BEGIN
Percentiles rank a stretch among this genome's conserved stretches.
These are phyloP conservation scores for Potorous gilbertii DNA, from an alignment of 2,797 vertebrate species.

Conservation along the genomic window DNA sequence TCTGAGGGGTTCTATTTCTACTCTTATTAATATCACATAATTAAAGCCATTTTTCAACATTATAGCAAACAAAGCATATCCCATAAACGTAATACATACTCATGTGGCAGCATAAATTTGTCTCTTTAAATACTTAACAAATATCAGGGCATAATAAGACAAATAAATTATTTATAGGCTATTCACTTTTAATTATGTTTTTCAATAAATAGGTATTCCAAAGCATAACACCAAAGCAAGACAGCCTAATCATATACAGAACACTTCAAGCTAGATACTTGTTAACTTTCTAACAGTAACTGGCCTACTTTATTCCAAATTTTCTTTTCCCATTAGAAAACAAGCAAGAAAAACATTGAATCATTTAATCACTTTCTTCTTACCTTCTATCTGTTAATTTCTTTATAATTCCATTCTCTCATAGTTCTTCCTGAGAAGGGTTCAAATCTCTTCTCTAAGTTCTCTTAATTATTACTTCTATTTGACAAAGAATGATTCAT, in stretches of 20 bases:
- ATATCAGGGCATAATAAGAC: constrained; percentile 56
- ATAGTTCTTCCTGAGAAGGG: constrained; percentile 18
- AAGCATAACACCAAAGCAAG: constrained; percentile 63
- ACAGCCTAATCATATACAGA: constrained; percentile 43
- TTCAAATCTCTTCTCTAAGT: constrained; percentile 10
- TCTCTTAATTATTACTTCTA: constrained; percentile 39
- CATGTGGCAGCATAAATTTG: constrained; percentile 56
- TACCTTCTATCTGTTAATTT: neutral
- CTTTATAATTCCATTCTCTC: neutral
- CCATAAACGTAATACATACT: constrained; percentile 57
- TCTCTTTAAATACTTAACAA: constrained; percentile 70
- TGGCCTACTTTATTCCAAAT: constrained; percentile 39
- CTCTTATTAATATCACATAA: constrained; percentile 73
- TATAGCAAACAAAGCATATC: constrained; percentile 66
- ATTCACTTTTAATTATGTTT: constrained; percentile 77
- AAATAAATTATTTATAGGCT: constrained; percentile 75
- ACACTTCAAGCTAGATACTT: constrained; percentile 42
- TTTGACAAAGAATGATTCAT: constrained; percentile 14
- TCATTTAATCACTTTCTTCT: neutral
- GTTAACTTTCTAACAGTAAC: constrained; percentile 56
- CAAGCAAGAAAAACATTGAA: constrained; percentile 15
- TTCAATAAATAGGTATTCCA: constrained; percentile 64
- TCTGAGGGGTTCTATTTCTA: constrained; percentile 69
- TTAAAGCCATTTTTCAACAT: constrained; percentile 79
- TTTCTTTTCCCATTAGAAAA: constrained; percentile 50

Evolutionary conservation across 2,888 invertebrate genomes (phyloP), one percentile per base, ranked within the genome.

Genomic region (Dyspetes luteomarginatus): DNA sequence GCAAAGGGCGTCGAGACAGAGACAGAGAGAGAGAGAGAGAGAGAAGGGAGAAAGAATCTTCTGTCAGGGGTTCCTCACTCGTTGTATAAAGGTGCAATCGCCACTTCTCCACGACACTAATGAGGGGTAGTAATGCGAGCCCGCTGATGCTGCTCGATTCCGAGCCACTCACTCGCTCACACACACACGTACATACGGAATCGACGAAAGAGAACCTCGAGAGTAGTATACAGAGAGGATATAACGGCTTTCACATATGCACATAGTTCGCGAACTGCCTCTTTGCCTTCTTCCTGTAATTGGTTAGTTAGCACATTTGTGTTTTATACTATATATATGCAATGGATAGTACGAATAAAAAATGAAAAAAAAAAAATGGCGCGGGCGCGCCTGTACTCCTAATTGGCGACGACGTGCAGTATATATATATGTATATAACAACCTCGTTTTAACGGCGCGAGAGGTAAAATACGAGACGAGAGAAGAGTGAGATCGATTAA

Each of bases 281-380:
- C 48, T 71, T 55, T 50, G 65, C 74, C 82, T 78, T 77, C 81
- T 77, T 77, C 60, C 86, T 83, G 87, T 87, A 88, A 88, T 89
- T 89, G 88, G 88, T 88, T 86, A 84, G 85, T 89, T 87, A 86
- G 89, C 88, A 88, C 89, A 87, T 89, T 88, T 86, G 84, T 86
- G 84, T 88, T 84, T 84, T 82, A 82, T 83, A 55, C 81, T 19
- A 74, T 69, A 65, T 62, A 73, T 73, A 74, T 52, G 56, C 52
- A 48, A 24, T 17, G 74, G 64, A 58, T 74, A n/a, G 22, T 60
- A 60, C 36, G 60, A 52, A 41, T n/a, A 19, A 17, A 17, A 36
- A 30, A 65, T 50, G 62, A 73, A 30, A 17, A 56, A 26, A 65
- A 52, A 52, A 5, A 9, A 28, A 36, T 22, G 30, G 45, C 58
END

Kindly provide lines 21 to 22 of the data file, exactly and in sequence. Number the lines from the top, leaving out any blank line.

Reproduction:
- TTTGACAAAGAATGATTCAT: constrained; percentile 14
- TCATTTAATCACTTTCTTCT: neutral